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Answers About Caring For Aging Pets

Answers About Caring For Aging Pets

My cat, Pumpernickle, is 18 years old, and from the extensive blood panel we drew up on her in June, 2004, she is in very good physical condition. However, she screams all night long, waking me and my husband and to a somewhat lesser extent, our 3 year old son. I have worked with homeopathic remedies with her relating to grief and loss (her sister died of kidney disease 5 years ago). Our vet suggested that she is indeed depressed or at least anxious, and he prescribed an antidepressant called Elavil, which actually calmed her for 1-1/2 weeks, but we’re now back to incessant howling between 10 pm and 6 am. She is eating less, but appears to be drinking. Is this cat asking to be released (i.e. die) from this life? When we attempt to stroke her, be with her, hold her or offer her comfort in any way in the middle of the night she simply races away, so there’s nothing we can do to soothe her. I am chronically sleep deprived due to the incessant meowing and I am seriously thinking that it might be time to put her down. What does Pump have to say about this? I am emotionally and physically at the end of my rope with her, and so is my husband. It’s an horrible situation. Please help us; I don’t want to put my cat down unless that is the heartfelt thing to do. Thank you, Mitzi

I’m sorry that your Pumpkin is having these night traumas. My 17 year old cat does the same thing from time to time and is it very distressing! However I’ve been able to get him refocused and he allows me to go bring him back to bed. Pumpkin has what I would call a feline dementia where she is no longer able to recognize a benign reality at night. Humans can have the same thing. It’s called Sundowners Dementia. They become very frightened from the twilight time of evening and through the night thinking of all sorts of things. One of the remedies for humans is to place them in the sunshine for about an hour a day and to make sure that the light bulbs you use are full spectrum light.

From what you’ve said that your family is going through just trying to get some sleep I think that you need to think of the family’s health as well as Pumpkin’s. Pumpkin says that she is ready to leave this body and go on. She will not think you are mean and selfish if you put her down. It would be a blessing to allow her relief from the mental torment she goes through at night where she can not be comforted from her mistaken thought processes.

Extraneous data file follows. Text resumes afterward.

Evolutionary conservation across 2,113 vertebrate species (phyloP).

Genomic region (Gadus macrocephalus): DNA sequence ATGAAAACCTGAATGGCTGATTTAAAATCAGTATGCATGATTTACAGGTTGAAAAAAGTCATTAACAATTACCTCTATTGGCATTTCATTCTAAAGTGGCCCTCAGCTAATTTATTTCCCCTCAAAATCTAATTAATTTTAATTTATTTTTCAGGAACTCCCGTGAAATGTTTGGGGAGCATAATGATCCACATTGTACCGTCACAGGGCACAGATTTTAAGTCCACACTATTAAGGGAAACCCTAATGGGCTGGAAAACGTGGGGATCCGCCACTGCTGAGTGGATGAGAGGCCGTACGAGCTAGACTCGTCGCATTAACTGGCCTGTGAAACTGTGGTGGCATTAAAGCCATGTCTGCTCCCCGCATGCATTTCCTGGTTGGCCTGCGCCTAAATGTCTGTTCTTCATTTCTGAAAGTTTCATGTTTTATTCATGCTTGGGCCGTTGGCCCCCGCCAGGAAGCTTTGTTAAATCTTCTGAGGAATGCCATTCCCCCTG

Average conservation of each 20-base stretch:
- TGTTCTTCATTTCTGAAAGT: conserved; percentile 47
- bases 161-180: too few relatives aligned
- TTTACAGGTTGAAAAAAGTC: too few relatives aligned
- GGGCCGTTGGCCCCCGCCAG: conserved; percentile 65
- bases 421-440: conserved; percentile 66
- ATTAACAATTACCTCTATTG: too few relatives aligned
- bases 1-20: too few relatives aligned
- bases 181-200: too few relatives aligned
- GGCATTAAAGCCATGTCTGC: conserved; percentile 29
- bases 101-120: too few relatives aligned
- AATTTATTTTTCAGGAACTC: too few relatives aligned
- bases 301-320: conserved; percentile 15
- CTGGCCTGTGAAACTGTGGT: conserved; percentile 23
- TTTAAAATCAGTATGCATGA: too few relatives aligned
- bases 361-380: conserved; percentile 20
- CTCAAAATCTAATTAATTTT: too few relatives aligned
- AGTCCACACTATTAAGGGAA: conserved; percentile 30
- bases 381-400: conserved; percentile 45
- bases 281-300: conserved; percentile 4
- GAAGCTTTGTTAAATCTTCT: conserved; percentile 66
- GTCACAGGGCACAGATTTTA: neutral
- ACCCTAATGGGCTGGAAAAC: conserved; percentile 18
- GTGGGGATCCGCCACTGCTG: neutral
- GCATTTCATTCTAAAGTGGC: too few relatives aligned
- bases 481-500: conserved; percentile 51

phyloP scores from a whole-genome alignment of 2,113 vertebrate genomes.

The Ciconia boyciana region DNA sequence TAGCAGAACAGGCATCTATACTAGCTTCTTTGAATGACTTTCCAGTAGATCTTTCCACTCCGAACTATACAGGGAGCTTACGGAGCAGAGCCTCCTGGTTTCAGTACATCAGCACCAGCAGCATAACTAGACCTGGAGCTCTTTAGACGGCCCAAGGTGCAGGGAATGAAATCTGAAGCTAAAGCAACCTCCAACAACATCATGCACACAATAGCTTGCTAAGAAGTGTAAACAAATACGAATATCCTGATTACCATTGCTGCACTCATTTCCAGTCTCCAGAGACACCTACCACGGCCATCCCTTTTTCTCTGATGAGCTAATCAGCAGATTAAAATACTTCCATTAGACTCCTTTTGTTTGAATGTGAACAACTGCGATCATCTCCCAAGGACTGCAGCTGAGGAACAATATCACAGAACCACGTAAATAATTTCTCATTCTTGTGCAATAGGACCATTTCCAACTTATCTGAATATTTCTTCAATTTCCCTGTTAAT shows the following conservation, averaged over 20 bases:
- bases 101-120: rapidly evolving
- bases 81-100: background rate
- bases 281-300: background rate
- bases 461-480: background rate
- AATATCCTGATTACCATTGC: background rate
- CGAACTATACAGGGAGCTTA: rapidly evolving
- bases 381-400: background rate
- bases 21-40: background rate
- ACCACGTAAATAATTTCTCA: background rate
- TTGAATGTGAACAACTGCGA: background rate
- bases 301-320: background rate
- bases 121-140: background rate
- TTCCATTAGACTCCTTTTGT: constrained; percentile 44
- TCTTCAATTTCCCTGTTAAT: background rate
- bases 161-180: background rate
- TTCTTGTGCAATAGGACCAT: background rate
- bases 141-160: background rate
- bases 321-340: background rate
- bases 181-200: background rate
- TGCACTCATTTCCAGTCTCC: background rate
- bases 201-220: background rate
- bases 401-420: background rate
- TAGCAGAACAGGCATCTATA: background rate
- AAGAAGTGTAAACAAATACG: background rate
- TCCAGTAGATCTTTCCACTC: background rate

I know that it is hard to do this when her blood work shows no problems physically but it’s her mental state that no longer allows her to be a happy cat which needs to be considered in the mix of things. Is she sleeping a lot during the day?

She has been with you a long time so spend some time before you do anything talking with her and reminding her of all the fun times and about how you first met her. You both need that time for closure. Be easy with yourself and allow your family to get some much needed peace and quiet at night. Love, Laura

Help!!!!! I have a 12 year old, deaf saluki bitch that naturally grows more and more dependent on me with each passing day. Unfortunately, I have to go to work every day which does not help her extreme separation anxiety. I look at her calmly and reassuringly whenever I leave the house but there are times when she is just terrified for me to leave or gets frightened when I’ve been gone. I can’t put her in a crate as that intensifies the problem. I seem to be having a hard time getting her to understand that I do love her very much but I have to go to work. I come home to check on her for lunch every day. How can I comfort her and let her know all is well even if I leave for a few hours? Debbie

Oh dear, I’m afraid that her old age and deafness are making her a bit “senile”, returning her to a kind of puppy state where she feels like she needs her mom nearby.

It might help to leave a TV or radio on – as loud as you can get away with it so she can feel the vibrations coming from it… you might also consider getting a cat, another animal in the home could be very useful in helping you both to deal with this transition. Make sure that there are lots of soft stuffed animals around for her to play with… leave her a piece of your clothing to snuggle with while you’re away and give her a treat when you leave… see if you can have a neighbour come to visit a few times a day… ???

Finally, send her a loving hug from wherever you are several times during the time that you’re away…

Those are my best suggestions for now… in some cases, I would suggest working the communications more, but unfortunately I feel that your baby forgets soon after you have left that you spoke to her and spends the rest of the time worrying about when you’ll be back… the best thing I think you can do is get another animal in the house so she will have some company, comfort – and distraction… Lotsa LLLove, Danielle

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